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Aceh: helping refugees rebuild their lives

03-08-2006 Feature

The signing of a peace agreement in Helsinki in August 2005 between the Indonesian government and rebels of the Free Aceh Movement (GAM) has opened a new chapter in Indonesia's history. Now, after three decades of conflict, the ICRC is helping people rebuild their lives.

  © ICRC / G. Primagotama    
  ICRC vehicle crosses newly-repaired bridge on its way to the village of Leubok Kliet in Meurah Mulia sub-district, North Aceh, 27.06.2006    
  © ICRC / G. Primagotama    
  A villager reads an ICRC leaflet at a makeshift meunasah (small mosque) in Leubok Kliet, 27.06.2006    
  © ICRC / G. Primagotama    
  A couple prepares wood for cooking in front of tents -- their temporary residences -- in Leubok Kliet, 27.06.2006    

The sun was scorching down onto the deserted area of Leubok Kliet hamlet in Meurah Muliah sub-district, North Aceh, when the ICRC team arrived in late June. Towering areca nut trees and other tropical plants lined the dusty road, sheltering the crowd from the heat. About forty villagers – men and women, young and old – emerged from bushes and tents to greet the ICRC employees.

The children sat inside a makeshift meunasah (a small mosque) watching the grown-ups unload bags of farming tools from ICRC cars.

" Thanks to the ICRC, we can rebuild our lives here. Without their help, we would remain refugees. Before the ICRC came here, we could not laugh at all, " said TM Nurdin, the community leader and former chief of Leubok Kliet hamlet. 

The ICRC has been making distributions in this village since February 2006, improving the roads as well to facilitate deliveries. The local authority played its part too in repairing a 30 metre long bridge leading to the hamlet.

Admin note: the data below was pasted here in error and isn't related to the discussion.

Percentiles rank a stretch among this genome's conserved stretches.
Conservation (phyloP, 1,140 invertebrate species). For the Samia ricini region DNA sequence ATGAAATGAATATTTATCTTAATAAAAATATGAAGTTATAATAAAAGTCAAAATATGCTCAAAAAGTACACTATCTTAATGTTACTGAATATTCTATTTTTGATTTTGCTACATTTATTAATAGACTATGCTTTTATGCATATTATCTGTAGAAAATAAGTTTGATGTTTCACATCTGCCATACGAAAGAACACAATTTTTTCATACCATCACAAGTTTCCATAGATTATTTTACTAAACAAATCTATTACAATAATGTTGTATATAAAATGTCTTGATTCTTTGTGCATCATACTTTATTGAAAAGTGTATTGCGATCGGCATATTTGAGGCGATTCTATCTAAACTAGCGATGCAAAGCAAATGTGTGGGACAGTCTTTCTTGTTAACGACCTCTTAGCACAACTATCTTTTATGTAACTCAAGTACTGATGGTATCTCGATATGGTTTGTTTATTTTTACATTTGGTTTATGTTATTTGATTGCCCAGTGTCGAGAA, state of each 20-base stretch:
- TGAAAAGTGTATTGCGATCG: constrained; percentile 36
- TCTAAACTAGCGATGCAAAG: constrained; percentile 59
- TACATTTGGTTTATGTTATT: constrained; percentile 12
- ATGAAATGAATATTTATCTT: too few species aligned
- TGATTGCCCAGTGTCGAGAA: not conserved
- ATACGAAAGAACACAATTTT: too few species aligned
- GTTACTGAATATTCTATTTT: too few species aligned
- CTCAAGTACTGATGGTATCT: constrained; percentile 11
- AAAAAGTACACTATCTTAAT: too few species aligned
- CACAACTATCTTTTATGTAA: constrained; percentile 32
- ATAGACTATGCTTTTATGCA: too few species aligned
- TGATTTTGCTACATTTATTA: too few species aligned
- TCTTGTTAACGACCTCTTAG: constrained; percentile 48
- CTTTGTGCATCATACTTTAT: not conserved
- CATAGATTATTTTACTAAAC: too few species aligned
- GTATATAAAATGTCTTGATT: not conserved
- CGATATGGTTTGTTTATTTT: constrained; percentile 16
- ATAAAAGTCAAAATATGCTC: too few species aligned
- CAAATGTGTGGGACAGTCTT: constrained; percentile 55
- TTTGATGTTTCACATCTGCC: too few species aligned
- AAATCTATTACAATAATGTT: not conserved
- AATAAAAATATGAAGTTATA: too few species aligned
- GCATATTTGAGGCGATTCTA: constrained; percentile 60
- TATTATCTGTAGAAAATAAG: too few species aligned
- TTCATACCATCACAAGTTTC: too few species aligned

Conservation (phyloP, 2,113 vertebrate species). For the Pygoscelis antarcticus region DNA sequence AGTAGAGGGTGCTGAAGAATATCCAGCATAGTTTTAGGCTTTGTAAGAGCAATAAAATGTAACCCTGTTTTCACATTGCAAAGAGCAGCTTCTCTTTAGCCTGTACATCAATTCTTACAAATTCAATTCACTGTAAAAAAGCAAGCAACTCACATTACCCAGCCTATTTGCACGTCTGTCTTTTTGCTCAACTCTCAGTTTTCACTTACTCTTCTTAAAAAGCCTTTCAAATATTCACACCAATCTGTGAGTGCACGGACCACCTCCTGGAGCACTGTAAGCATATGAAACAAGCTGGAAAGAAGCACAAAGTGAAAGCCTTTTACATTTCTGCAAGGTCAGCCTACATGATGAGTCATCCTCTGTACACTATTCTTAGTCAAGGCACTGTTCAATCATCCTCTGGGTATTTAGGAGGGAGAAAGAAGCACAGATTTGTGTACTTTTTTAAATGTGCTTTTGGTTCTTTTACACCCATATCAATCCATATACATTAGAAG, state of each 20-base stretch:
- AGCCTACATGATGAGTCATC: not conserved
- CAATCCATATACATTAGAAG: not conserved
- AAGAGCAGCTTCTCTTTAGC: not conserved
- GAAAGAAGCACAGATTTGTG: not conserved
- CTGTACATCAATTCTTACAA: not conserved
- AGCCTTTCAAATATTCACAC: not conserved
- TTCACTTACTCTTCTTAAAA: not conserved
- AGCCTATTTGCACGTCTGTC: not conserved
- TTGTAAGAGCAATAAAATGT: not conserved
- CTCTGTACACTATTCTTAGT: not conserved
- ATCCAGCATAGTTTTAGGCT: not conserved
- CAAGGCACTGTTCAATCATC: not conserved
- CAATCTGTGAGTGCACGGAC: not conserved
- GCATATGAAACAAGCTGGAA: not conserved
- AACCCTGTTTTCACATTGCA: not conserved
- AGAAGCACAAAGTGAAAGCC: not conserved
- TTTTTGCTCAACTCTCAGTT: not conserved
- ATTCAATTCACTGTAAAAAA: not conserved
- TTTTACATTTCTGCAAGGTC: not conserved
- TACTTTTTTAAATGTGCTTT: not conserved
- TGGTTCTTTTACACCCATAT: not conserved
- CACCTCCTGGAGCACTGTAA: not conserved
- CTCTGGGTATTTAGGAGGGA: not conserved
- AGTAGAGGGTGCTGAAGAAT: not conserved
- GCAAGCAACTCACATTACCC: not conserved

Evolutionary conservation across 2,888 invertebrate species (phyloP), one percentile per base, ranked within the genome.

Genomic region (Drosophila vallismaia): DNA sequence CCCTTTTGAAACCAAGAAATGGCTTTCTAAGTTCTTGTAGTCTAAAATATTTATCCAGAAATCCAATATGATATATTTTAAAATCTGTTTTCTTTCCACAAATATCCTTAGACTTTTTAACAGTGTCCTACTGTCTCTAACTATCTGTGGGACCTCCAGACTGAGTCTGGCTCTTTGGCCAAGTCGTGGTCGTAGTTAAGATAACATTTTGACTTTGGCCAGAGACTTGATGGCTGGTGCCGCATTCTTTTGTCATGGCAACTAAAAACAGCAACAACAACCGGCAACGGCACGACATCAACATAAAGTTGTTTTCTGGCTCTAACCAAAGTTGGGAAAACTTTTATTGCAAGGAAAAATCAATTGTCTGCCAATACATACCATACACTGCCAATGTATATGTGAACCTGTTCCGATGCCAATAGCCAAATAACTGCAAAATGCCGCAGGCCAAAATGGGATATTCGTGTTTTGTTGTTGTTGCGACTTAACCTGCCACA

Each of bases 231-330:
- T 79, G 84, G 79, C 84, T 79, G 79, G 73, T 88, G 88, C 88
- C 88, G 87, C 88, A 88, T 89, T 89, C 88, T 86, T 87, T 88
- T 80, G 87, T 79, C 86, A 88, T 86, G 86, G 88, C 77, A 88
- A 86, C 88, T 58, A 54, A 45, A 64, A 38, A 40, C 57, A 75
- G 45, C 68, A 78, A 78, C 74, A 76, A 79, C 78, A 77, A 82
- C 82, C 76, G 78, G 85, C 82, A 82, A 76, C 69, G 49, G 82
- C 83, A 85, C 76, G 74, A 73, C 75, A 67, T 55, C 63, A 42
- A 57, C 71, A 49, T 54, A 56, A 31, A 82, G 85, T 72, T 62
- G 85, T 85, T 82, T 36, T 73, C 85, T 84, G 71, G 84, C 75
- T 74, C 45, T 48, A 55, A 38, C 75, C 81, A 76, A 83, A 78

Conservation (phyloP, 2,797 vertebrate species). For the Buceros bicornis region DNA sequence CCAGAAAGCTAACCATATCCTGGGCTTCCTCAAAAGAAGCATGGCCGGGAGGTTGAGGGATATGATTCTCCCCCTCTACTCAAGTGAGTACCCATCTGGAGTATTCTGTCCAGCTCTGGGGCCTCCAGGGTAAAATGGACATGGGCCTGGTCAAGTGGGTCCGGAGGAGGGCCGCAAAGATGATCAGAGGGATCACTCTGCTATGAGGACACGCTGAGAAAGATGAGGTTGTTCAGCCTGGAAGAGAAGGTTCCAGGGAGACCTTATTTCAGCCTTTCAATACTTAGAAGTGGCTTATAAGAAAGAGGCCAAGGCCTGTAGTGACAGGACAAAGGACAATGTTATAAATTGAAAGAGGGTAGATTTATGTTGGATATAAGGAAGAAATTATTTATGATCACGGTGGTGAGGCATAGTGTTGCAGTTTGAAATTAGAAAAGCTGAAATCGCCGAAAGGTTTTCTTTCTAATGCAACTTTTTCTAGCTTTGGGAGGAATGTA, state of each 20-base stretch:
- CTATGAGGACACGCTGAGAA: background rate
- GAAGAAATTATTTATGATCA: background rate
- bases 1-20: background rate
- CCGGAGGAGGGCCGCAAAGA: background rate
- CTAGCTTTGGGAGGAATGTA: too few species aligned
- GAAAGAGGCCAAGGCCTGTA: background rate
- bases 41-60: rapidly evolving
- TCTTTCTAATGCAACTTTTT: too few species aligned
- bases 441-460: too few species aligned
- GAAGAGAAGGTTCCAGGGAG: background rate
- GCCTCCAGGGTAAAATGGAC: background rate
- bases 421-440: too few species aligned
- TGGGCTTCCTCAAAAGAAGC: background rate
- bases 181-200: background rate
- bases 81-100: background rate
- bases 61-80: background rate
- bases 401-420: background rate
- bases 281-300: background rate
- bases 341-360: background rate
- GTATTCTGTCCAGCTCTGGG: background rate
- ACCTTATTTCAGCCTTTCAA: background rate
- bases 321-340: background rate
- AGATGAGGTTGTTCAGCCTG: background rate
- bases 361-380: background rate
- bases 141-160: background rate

Almost all the buildings in this area were burned down in 2000 during intensive fighting between the Indonesian government and the Free Aceh Movement (GAM) armed groups. Most of the villagers left their homes and took refuge with relatives in nearby villages.

They returned to their own homes during the day to tend their gardens but spent the nights with their relatives.

Nurdin said he fled with his family to nearby Darussalam village in 2003, after a group of people set fire to two of his houses and damaged another one.

" It was like a bad dream. One day you live a comfortable life , the next day you are left destitute, " he said after showing the team the ruins of his damaged house.

" However, we are happier today than we were, although we are still living in tents. Many of our children are distressed, though, especially on rainy days, " said Nurdin, who has 13 children.

 A new start  


After the signing of the Helsinki peace agreement in 2005, the villagers gradually returned home and made a fresh start. After a series of initial assessments, the ICRC distributed tarpaulins and construction tools to help 30 households build shelter. A few days later, Nurdin informed the ICRC that more villagers were willing to go back provided that they receive similar support.

Nurdin said that the villagers still need more paid jobs to make ends meet. Today, they earn their living from selling areca nuts and cocoa beans. Unfortunately, many of the areca nut trees were destroyed during the conflict. He said the villagers also need more fertilizers and seedlings.

Apart from the suffering caused by the conflict, the tsunami of December 2004 added to the misery. 

" Most people are very busy helping tsunami survivors but we hope they will not forget the victims of the conflict here. We need their support too, " Nurdin said.

In the past few months, the ICRC has been distributing tents, rehabilitating wells and building toilets in the village. Recently, it provided two small generators to run the water pumps.

Slowly but surely here and elsewhere in Aceh the situation is improving as people are working hard to rebuild their lives.